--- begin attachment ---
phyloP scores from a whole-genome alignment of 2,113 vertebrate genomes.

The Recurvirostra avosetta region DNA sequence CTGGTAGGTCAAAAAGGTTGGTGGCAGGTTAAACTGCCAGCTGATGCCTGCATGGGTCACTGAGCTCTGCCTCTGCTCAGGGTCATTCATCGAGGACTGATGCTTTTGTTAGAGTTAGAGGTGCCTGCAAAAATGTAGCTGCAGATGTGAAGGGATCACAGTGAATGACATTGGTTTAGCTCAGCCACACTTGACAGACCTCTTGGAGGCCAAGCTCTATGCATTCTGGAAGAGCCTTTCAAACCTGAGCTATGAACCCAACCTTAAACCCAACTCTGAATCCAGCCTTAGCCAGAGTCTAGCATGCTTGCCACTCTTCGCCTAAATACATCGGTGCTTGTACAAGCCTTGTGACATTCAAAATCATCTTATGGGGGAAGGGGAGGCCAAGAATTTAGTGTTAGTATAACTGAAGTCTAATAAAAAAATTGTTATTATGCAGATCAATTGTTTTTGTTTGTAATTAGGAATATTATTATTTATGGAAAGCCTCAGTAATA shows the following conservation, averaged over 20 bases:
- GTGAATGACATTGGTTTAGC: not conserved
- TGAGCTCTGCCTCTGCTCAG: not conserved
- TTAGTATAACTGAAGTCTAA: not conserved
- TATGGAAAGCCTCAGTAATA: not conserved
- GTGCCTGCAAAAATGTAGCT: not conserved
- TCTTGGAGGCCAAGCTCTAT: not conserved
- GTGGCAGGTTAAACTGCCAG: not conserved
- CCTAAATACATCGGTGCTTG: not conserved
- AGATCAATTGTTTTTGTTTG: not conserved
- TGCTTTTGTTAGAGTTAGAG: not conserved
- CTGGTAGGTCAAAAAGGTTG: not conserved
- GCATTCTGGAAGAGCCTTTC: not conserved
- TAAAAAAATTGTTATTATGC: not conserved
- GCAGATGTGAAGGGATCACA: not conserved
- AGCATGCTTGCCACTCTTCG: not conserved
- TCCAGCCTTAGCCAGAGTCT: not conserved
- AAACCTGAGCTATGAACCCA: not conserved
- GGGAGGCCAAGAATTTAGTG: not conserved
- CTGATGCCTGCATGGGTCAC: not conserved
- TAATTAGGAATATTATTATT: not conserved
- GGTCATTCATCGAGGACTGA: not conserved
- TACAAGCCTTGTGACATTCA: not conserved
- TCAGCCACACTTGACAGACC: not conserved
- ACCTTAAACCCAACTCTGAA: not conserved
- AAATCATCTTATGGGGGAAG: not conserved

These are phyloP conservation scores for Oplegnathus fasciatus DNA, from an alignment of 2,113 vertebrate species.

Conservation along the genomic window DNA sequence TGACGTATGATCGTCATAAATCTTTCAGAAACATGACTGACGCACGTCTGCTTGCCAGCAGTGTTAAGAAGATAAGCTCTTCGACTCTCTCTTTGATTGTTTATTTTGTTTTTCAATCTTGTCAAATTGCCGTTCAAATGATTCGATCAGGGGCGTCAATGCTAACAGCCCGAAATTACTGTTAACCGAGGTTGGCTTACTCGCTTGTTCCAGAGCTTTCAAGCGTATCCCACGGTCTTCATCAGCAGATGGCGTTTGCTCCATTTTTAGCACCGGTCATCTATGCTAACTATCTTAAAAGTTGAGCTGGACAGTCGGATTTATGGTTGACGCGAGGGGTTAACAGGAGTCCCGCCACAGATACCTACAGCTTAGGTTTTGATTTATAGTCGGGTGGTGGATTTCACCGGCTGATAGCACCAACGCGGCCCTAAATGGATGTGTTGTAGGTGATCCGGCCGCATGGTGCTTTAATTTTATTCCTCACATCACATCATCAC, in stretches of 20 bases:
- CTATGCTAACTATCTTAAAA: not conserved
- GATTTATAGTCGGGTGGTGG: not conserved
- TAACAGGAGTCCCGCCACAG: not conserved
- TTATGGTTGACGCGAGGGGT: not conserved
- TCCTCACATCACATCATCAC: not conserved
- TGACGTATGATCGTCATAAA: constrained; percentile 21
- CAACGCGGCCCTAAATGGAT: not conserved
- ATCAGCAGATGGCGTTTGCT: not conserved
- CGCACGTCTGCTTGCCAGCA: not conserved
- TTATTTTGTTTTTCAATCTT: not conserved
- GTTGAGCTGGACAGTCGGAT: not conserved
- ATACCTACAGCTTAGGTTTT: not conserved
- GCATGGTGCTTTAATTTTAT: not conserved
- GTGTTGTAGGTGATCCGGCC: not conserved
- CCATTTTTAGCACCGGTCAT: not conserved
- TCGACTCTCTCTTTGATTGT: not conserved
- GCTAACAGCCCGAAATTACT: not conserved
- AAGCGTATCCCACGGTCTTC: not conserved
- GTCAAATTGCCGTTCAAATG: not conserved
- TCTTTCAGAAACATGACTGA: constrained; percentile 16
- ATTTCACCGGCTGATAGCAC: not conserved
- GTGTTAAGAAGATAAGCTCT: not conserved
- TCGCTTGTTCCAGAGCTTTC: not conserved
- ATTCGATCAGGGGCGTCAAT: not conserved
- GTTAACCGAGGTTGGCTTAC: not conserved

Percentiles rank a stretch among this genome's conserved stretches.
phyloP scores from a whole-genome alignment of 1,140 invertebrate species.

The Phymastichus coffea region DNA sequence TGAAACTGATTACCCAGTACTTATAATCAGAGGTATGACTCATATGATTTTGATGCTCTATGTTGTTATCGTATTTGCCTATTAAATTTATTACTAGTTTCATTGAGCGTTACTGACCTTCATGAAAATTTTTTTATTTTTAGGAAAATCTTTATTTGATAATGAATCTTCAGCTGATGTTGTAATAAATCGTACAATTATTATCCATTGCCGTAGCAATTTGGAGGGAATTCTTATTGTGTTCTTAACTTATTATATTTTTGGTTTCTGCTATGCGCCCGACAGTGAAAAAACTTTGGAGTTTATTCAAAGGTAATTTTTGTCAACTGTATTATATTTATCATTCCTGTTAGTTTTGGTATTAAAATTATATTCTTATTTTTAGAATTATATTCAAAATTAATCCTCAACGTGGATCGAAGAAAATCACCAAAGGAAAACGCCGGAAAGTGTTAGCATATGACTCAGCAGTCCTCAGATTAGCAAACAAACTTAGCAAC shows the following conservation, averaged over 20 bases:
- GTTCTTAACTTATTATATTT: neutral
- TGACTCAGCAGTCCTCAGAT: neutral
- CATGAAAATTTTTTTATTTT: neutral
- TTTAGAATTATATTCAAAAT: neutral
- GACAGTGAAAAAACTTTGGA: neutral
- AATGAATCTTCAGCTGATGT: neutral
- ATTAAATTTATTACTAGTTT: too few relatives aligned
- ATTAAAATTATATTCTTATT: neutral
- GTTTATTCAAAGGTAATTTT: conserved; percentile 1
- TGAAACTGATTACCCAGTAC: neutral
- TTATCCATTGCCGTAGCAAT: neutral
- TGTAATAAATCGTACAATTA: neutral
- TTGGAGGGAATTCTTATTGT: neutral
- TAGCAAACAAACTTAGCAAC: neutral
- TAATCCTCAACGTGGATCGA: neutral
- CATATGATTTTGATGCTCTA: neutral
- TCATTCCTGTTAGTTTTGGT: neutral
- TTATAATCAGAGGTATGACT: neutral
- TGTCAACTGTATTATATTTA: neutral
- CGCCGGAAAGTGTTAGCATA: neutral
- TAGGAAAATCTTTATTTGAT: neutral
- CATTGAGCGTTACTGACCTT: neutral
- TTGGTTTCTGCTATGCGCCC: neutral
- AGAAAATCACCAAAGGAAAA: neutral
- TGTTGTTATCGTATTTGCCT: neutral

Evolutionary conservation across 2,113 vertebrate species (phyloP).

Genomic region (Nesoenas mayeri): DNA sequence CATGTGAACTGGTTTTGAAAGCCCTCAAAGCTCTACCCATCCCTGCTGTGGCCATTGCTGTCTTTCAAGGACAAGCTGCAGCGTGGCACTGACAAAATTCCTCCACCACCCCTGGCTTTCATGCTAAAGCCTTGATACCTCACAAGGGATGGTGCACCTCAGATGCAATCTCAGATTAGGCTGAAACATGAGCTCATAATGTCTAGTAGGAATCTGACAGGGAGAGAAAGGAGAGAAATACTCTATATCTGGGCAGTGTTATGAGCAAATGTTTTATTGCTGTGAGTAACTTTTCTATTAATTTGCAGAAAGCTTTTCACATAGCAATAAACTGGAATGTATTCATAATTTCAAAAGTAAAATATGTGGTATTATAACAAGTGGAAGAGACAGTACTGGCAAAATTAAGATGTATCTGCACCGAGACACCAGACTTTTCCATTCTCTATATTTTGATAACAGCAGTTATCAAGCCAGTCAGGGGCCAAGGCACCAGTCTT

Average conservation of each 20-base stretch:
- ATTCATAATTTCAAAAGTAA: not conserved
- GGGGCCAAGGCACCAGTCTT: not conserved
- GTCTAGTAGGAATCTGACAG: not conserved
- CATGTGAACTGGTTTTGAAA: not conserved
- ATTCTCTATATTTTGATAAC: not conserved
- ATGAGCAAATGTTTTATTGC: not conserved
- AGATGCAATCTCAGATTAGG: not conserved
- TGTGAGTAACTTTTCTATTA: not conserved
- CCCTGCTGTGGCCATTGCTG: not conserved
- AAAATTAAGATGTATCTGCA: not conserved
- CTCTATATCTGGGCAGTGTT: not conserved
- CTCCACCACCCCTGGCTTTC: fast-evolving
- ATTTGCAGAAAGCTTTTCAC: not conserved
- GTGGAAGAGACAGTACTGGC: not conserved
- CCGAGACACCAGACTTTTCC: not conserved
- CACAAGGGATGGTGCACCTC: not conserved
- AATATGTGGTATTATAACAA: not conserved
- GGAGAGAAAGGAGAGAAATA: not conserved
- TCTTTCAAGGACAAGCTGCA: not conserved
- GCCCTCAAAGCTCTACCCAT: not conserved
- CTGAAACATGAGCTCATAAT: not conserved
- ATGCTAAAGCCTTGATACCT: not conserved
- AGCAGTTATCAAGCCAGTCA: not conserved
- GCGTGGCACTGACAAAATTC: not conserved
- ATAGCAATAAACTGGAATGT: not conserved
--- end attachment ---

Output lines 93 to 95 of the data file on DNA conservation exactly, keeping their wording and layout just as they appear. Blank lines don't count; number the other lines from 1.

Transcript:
- TGTGAGTAACTTTTCTATTA: not conserved
- CCCTGCTGTGGCCATTGCTG: not conserved
- AAAATTAAGATGTATCTGCA: not conserved